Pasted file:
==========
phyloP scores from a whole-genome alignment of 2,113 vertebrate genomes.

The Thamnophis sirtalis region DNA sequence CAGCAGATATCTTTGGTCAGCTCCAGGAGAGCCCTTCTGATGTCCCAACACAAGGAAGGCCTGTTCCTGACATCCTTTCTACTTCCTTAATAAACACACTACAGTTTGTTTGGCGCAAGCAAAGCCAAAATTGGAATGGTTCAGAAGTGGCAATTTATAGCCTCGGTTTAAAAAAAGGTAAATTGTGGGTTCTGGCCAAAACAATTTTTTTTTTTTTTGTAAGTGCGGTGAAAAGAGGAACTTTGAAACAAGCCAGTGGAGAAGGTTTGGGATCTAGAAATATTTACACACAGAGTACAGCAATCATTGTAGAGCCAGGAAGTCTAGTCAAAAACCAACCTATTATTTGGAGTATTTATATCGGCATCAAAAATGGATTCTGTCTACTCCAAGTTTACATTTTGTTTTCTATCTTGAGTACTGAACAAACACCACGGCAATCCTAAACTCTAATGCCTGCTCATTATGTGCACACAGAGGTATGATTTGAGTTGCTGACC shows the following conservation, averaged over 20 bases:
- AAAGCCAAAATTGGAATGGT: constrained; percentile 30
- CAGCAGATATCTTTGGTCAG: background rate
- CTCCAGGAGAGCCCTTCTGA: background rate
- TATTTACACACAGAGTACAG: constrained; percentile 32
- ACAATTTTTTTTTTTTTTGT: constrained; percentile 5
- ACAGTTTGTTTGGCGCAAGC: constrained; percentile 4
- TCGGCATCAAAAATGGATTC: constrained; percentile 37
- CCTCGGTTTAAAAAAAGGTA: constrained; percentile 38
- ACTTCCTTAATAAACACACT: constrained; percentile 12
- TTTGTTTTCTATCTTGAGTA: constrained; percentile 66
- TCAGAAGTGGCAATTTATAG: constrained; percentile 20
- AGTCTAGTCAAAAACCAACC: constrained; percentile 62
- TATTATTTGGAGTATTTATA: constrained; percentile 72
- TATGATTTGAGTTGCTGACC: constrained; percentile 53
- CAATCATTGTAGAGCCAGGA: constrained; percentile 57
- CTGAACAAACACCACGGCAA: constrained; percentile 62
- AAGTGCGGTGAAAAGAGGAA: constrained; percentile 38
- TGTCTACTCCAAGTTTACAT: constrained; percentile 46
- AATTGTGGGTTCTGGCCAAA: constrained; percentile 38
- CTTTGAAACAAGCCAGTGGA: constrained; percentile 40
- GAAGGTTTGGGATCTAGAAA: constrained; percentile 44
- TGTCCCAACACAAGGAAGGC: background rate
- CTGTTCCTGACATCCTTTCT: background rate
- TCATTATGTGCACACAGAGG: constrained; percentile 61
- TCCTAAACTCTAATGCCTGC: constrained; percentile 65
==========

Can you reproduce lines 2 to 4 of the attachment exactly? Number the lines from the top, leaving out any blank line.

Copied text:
The Thamnophis sirtalis region DNA sequence CAGCAGATATCTTTGGTCAGCTCCAGGAGAGCCCTTCTGATGTCCCAACACAAGGAAGGCCTGTTCCTGACATCCTTTCTACTTCCTTAATAAACACACTACAGTTTGTTTGGCGCAAGCAAAGCCAAAATTGGAATGGTTCAGAAGTGGCAATTTATAGCCTCGGTTTAAAAAAAGGTAAATTGTGGGTTCTGGCCAAAACAATTTTTTTTTTTTTTGTAAGTGCGGTGAAAAGAGGAACTTTGAAACAAGCCAGTGGAGAAGGTTTGGGATCTAGAAATATTTACACACAGAGTACAGCAATCATTGTAGAGCCAGGAAGTCTAGTCAAAAACCAACCTATTATTTGGAGTATTTATATCGGCATCAAAAATGGATTCTGTCTACTCCAAGTTTACATTTTGTTTTCTATCTTGAGTACTGAACAAACACCACGGCAATCCTAAACTCTAATGCCTGCTCATTATGTGCACACAGAGGTATGATTTGAGTTGCTGACC shows the following conservation, averaged over 20 bases:
- AAAGCCAAAATTGGAATGGT: constrained; percentile 30
- CAGCAGATATCTTTGGTCAG: background rate